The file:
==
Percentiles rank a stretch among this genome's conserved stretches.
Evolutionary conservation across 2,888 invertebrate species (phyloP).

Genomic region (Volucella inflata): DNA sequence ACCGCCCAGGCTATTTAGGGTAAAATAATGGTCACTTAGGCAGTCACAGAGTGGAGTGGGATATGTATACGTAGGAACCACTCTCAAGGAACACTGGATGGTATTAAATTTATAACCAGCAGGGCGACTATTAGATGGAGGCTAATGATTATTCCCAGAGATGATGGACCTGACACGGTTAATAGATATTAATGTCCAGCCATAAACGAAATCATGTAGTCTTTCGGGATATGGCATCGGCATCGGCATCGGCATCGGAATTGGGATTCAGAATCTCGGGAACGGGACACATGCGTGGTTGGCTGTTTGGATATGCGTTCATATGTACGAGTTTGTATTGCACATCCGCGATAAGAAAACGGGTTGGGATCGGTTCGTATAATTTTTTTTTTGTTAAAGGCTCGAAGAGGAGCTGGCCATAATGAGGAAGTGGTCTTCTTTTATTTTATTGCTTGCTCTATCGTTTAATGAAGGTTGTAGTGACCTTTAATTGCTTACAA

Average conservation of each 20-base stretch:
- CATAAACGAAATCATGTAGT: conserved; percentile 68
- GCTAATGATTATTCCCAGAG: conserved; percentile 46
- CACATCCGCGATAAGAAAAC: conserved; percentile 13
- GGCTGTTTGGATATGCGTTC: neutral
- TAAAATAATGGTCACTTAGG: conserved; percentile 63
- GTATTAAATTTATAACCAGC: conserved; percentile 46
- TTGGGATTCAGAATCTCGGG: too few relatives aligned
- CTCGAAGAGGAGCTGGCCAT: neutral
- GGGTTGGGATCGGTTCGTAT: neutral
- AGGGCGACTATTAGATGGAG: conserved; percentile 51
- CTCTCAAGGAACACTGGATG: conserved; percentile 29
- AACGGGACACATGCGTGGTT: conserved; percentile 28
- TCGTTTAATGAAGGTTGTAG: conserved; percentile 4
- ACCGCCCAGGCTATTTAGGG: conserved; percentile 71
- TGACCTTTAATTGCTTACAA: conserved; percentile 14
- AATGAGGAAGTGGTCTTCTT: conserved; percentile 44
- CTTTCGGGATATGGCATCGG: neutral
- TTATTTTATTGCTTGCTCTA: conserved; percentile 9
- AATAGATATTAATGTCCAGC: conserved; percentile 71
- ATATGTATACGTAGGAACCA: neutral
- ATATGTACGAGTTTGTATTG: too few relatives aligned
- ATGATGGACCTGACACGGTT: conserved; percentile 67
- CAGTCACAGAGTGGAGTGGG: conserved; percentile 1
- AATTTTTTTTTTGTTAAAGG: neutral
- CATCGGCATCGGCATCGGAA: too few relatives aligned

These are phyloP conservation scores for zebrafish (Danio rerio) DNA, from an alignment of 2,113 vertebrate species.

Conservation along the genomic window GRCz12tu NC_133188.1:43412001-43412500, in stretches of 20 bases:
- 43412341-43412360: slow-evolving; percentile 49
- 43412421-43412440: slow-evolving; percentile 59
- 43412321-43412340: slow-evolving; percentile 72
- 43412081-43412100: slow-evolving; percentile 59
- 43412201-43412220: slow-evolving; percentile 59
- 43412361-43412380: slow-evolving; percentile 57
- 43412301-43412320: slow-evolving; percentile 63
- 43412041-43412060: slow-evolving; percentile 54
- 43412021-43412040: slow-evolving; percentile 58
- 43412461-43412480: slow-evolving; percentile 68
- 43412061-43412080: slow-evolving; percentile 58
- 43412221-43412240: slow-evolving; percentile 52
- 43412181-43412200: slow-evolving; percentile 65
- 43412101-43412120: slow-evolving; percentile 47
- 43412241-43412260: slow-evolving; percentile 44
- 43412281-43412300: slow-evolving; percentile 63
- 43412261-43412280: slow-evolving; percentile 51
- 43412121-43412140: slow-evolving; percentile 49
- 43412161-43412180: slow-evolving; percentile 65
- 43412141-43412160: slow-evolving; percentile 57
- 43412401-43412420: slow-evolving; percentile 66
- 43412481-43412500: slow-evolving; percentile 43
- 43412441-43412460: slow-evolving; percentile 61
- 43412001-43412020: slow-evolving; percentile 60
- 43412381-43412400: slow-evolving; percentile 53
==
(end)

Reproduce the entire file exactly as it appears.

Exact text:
Percentiles rank a stretch among this genome's conserved stretches.
Evolutionary conservation across 2,888 invertebrate species (phyloP).

Genomic region (Volucella inflata): DNA sequence ACCGCCCAGGCTATTTAGGGTAAAATAATGGTCACTTAGGCAGTCACAGAGTGGAGTGGGATATGTATACGTAGGAACCACTCTCAAGGAACACTGGATGGTATTAAATTTATAACCAGCAGGGCGACTATTAGATGGAGGCTAATGATTATTCCCAGAGATGATGGACCTGACACGGTTAATAGATATTAATGTCCAGCCATAAACGAAATCATGTAGTCTTTCGGGATATGGCATCGGCATCGGCATCGGCATCGGAATTGGGATTCAGAATCTCGGGAACGGGACACATGCGTGGTTGGCTGTTTGGATATGCGTTCATATGTACGAGTTTGTATTGCACATCCGCGATAAGAAAACGGGTTGGGATCGGTTCGTATAATTTTTTTTTTGTTAAAGGCTCGAAGAGGAGCTGGCCATAATGAGGAAGTGGTCTTCTTTTATTTTATTGCTTGCTCTATCGTTTAATGAAGGTTGTAGTGACCTTTAATTGCTTACAA

Average conservation of each 20-base stretch:
- CATAAACGAAATCATGTAGT: conserved; percentile 68
- GCTAATGATTATTCCCAGAG: conserved; percentile 46
- CACATCCGCGATAAGAAAAC: conserved; percentile 13
- GGCTGTTTGGATATGCGTTC: neutral
- TAAAATAATGGTCACTTAGG: conserved; percentile 63
- GTATTAAATTTATAACCAGC: conserved; percentile 46
- TTGGGATTCAGAATCTCGGG: too few relatives aligned
- CTCGAAGAGGAGCTGGCCAT: neutral
- GGGTTGGGATCGGTTCGTAT: neutral
- AGGGCGACTATTAGATGGAG: conserved; percentile 51
- CTCTCAAGGAACACTGGATG: conserved; percentile 29
- AACGGGACACATGCGTGGTT: conserved; percentile 28
- TCGTTTAATGAAGGTTGTAG: conserved; percentile 4
- ACCGCCCAGGCTATTTAGGG: conserved; percentile 71
- TGACCTTTAATTGCTTACAA: conserved; percentile 14
- AATGAGGAAGTGGTCTTCTT: conserved; percentile 44
- CTTTCGGGATATGGCATCGG: neutral
- TTATTTTATTGCTTGCTCTA: conserved; percentile 9
- AATAGATATTAATGTCCAGC: conserved; percentile 71
- ATATGTATACGTAGGAACCA: neutral
- ATATGTACGAGTTTGTATTG: too few relatives aligned
- ATGATGGACCTGACACGGTT: conserved; percentile 67
- CAGTCACAGAGTGGAGTGGG: conserved; percentile 1
- AATTTTTTTTTTGTTAAAGG: neutral
- CATCGGCATCGGCATCGGAA: too few relatives aligned

These are phyloP conservation scores for zebrafish (Danio rerio) DNA, from an alignment of 2,113 vertebrate species.

Conservation along the genomic window GRCz12tu NC_133188.1:43412001-43412500, in stretches of 20 bases:
- 43412341-43412360: slow-evolving; percentile 49
- 43412421-43412440: slow-evolving; percentile 59
- 43412321-43412340: slow-evolving; percentile 72
- 43412081-43412100: slow-evolving; percentile 59
- 43412201-43412220: slow-evolving; percentile 59
- 43412361-43412380: slow-evolving; percentile 57
- 43412301-43412320: slow-evolving; percentile 63
- 43412041-43412060: slow-evolving; percentile 54
- 43412021-43412040: slow-evolving; percentile 58
- 43412461-43412480: slow-evolving; percentile 68
- 43412061-43412080: slow-evolving; percentile 58
- 43412221-43412240: slow-evolving; percentile 52
- 43412181-43412200: slow-evolving; percentile 65
- 43412101-43412120: slow-evolving; percentile 47
- 43412241-43412260: slow-evolving; percentile 44
- 43412281-43412300: slow-evolving; percentile 63
- 43412261-43412280: slow-evolving; percentile 51
- 43412121-43412140: slow-evolving; percentile 49
- 43412161-43412180: slow-evolving; percentile 65
- 43412141-43412160: slow-evolving; percentile 57
- 43412401-43412420: slow-evolving; percentile 66
- 43412481-43412500: slow-evolving; percentile 43
- 43412441-43412460: slow-evolving; percentile 61
- 43412001-43412020: slow-evolving; percentile 60
- 43412381-43412400: slow-evolving; percentile 53